Niacin binds to Nicotinate D-ribonucleotide phyrophsopate phosphoribosyltransferase, Nicotinic acid phosphoribosyltransferase, Nicotinate N-methyltransferase and the Niacin receptor. Niacin is the precursor to nicotinamide adenine dinucleotide (NAD) and nicotinamide adenine dinucleotide phosphate (NADP), which are vital cofactors for dozens of enzymes. The mechanism by which niacin exerts its lipid lowering effects is not entirely understood, but may involve several actions, including a decrease in esterification of hepatic triglycerides. Niacin treatment also decreases the serum levels of apolipoprotein B-100 (apo B), the major protein component of the VLDL (very low-density lipoprotein) and LDL fractions.
Niacin and niacinamide are indicated for prevention and treatment of vitamin B3 deficiency states. Vitamin B3 (Niacin) also acts to reduce LDL cholesterol, triglycerides, and HDL cholesterol. The magnitude of individual lipid and lipoprotein responses may be influenced by the severity and type of underlying lipid abnormality. The increase in total HDL is associated with a shift in the distribution of HDL subfractions (as defined by ultra-centrifugation) with an increase in the HDL2:HDL3 ratio and an increase in apolipoprotein A-I content. Vitamin B3 (Niacin) treatment also decreases the serum levels of apolipoprotein B-100 (apo B), the major protein component of the VLDL (very low-density lipoprotein) and LDL fractions, and of lipoprotein-a, a variant form of LDL independently associated with coronary risk.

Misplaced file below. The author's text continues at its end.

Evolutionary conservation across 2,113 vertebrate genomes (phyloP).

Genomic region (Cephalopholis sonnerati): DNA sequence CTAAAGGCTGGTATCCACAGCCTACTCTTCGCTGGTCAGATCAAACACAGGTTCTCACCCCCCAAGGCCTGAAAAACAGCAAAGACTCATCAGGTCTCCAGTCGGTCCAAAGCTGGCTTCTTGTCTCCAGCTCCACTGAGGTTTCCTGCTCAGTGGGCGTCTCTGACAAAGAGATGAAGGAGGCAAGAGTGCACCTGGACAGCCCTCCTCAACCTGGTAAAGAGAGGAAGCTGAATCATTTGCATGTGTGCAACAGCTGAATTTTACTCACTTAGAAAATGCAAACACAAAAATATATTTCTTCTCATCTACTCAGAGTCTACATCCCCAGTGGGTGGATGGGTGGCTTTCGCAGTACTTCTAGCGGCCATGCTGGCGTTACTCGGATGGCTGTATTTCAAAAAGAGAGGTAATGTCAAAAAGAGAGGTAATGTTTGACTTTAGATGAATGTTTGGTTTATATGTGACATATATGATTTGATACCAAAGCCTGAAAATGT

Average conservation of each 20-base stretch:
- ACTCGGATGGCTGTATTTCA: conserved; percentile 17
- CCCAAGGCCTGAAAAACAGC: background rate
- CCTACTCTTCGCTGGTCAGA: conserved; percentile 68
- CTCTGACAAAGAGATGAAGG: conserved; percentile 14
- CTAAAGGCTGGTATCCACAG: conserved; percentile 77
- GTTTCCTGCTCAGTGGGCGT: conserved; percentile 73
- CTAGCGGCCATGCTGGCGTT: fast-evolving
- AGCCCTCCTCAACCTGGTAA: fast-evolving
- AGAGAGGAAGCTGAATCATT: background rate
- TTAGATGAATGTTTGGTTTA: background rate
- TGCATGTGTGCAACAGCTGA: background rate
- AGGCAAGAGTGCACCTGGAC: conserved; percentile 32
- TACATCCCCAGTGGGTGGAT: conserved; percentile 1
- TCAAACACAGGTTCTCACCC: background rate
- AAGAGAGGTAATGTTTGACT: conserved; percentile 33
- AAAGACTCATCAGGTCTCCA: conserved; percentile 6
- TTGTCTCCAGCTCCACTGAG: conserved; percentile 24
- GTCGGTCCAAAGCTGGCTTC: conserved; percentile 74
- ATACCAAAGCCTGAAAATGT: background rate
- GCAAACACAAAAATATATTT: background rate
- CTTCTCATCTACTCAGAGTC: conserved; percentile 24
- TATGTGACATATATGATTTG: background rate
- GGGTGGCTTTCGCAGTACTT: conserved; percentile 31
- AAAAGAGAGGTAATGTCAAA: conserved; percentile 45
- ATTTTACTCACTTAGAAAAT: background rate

Nicotinic acid can cause vasodilation of cutaneous blood vessels resulting in increased blood flow, principally in the face, neck and chest. This produces the niacin- or nicotinic acid-flush. The niacin-flush is thought to be mediated via the prostaglandin prostacyclin. Histamine may also play a role in the niacin-flush. Flushing is the adverse reaction first observed after intake of a large dose of nicotinic acid, and the most bothersome one. LD50 7000 mg/kg (Rat)